Geometric City

Geometric City lesson plan

Design a famous city or invent a skyline filled with geometric shapes. Add Crayola® Model Magic to create a bas-relief cityscape.

  • 1.

    Brainstorm names of plane and solid geometric figures with the class. Categorize, define, and describe these figures. Students study the skylines of large cities to note architectural use of these shapes.

  • 2.

    Use Crayola Scissors to cut construction paper to fit a sheet of cardboard. Glue construction paper to cardboard with a Crayola Glue Stick.

  • 3.

    Use Crayola Washable Markers on the construction paper to draw a variety of plane figures to look like a city skyline. Students can choose their state or province capital city, a famous city anywhere in the world, or invent a cityscape.

  • 4.

    Build 3-D geometric architectural structures onto the city skyline using cardboard pieces and Crayola Model Magic. Fold cardboard and glue to the backdrop. Press Model Magic over folded cardboard to build 3-D structures. Embed materials such as squares of clear acetate cut with Crayola Scissors for windows.

  • 5.

    Identify each bas-relief building with paper name plates.

  • 6.

    Display architectural structures in a Geometric City gallery. Students identify the geometric figures incorporated in their classmates' designs.

Standards

  • LA: Read with sufficient accuracy and fluency to support comprehension.
  • LA: Produce clear and coherent writing in which the development, organization, and style are appropriate to task, purpose, and audience.
  • LA: Engage effectively in a range of collaborative discussions with diverse partners on grade level topics, texts, and issues, building on others' ideas and expressing their own clearly.
  • LA: Report on a topic or text, tell a story, or recount an experience in an organized manner, using appropriate facts and relevant, descriptive details to support main ideas or themes; speak clearly at an understandable pace.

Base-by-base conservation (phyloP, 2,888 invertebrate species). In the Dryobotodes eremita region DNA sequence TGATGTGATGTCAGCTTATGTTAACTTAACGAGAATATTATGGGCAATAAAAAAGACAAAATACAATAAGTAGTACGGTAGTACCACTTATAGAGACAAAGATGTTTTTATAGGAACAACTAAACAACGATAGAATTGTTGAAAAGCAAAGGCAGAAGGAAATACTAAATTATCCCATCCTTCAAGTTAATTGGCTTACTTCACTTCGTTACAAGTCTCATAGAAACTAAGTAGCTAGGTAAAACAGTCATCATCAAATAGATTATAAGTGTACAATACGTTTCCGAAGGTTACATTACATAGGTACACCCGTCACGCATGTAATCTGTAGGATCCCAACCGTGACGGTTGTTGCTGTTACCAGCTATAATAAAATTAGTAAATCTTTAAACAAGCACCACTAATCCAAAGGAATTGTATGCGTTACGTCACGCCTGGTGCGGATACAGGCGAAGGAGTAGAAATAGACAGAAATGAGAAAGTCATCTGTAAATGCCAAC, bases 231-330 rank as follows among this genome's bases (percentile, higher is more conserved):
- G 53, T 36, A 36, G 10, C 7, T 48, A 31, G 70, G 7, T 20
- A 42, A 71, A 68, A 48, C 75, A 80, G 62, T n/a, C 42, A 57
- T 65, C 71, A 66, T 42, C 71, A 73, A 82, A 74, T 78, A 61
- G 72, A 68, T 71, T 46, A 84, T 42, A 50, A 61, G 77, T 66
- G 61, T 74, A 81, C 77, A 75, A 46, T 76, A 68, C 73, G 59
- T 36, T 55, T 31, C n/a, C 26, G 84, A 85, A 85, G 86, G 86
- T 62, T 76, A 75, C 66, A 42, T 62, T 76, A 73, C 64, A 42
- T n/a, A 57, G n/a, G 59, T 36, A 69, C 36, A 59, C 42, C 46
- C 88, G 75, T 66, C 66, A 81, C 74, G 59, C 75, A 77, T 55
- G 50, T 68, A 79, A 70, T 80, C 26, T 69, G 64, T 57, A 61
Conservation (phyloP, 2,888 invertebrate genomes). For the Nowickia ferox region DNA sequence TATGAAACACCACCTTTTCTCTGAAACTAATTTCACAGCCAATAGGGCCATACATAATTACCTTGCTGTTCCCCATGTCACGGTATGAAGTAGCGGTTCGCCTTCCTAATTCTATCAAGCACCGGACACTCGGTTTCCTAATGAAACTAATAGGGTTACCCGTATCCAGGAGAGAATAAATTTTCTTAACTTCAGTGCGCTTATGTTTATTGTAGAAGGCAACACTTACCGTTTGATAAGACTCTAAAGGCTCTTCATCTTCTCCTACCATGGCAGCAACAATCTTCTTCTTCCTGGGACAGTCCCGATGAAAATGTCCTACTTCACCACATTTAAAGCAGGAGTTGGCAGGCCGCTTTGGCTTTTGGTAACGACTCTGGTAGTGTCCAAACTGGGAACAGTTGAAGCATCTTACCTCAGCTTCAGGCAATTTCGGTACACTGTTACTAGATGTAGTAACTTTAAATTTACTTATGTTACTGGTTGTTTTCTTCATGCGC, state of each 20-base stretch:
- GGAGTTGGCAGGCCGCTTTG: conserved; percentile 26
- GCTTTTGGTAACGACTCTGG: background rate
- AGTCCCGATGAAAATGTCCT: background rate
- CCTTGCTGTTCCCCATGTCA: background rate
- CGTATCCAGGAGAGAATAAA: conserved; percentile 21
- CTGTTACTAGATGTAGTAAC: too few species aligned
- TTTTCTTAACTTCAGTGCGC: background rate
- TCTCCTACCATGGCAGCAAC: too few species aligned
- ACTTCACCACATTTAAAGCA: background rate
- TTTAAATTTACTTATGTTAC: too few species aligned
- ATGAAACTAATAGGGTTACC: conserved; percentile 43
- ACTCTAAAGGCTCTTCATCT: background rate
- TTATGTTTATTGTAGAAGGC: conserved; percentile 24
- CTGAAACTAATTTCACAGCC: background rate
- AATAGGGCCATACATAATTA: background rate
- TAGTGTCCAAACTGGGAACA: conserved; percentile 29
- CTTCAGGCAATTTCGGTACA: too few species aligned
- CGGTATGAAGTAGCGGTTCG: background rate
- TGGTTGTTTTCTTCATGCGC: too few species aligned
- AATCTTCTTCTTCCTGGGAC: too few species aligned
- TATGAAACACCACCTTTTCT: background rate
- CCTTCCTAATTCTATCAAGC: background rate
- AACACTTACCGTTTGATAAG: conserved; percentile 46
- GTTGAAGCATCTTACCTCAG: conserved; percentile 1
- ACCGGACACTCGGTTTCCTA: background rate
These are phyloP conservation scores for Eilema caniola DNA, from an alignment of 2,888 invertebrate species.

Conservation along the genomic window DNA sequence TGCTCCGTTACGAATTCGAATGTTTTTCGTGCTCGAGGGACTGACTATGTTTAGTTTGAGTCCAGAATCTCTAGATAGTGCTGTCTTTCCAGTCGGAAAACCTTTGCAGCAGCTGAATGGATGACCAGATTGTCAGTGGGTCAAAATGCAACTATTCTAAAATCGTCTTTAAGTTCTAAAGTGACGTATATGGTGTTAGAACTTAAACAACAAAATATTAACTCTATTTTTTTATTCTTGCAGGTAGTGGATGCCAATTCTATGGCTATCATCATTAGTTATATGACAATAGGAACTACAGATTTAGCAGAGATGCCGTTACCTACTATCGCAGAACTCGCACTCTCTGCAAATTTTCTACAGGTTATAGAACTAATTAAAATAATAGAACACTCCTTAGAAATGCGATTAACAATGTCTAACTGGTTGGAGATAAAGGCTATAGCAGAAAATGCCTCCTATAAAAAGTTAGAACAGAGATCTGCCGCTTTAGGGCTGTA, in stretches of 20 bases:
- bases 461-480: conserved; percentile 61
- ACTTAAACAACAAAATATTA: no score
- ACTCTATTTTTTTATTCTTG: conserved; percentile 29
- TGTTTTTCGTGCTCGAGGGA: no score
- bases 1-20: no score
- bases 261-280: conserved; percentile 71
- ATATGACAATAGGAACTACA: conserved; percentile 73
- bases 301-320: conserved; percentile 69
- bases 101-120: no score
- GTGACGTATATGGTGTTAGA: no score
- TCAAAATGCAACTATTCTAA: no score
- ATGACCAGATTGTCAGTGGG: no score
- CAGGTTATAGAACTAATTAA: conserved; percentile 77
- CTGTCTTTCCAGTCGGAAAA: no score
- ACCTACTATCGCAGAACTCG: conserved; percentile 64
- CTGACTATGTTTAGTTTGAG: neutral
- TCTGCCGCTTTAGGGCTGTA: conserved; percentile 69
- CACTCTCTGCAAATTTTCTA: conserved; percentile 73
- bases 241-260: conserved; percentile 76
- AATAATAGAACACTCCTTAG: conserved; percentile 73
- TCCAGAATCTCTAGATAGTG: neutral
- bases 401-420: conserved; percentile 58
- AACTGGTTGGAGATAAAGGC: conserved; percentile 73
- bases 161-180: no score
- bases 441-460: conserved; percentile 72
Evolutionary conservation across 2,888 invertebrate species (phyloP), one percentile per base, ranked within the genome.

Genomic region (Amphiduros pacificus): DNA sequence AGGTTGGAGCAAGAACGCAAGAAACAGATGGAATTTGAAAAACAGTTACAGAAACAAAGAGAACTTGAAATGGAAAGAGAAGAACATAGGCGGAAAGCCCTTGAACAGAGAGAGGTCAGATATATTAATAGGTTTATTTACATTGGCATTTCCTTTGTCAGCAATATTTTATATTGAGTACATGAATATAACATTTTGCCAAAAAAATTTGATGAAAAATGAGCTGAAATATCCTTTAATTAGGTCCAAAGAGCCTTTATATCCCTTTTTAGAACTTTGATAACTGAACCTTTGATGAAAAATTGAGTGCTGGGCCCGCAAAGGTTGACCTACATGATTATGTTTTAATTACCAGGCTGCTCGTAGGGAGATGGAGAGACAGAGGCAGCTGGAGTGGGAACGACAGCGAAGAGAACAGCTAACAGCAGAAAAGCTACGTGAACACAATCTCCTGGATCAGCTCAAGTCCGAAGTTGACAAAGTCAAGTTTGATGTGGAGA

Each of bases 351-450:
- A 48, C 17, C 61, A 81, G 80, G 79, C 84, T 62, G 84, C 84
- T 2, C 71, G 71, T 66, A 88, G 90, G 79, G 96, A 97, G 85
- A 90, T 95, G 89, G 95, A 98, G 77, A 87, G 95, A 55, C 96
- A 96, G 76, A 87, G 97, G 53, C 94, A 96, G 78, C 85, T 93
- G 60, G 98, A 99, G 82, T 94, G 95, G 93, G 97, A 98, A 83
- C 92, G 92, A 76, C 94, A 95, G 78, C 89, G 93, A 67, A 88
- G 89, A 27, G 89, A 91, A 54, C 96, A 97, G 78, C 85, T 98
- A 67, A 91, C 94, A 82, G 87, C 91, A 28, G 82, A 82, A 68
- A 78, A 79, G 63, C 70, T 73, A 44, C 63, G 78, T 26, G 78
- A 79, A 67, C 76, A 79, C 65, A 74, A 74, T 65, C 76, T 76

• MATH: Understand that attributes belonging to a category of two-dimensional figures also belong to all subcategories of that category.
  • SS: Describe how people create places that reflect ideas, personality, culture, and wants and needs as they design homes, playgrounds, classrooms, and the like.
  • SS: Examine the interaction of human beings and their physical environment, the use of land, building of cities, and ecosystem changes in selected locales and regions.
  • VA: Intentionally take advantage of the qualities and characteristics of art media, techniques, and processes to enhance communication of experiences and ideas.
  • VA: Select and use the qualities of structures and functions of art to improve communication of ideas.

Adaptations

  • Possible classroom resources include: Iggy Peck, Architect by Andrea Beaty; 13 Buildings Children Should Know by Annette Roeder;
  • Working in small groups, students investigate several types of architecture and select a single type to investigate in-depth. Students prepare an electronic presentation of their research to share with classmates.
  • Student groups design a downtown "Main Street" which incorporates all the major architectural styles investigated in the class. Students create a 3-D model of their downtown for review by other students in the class. Prior to beginning this project, the class sets standards for the downtown "Main Street" and creates a rubric for groups to follow.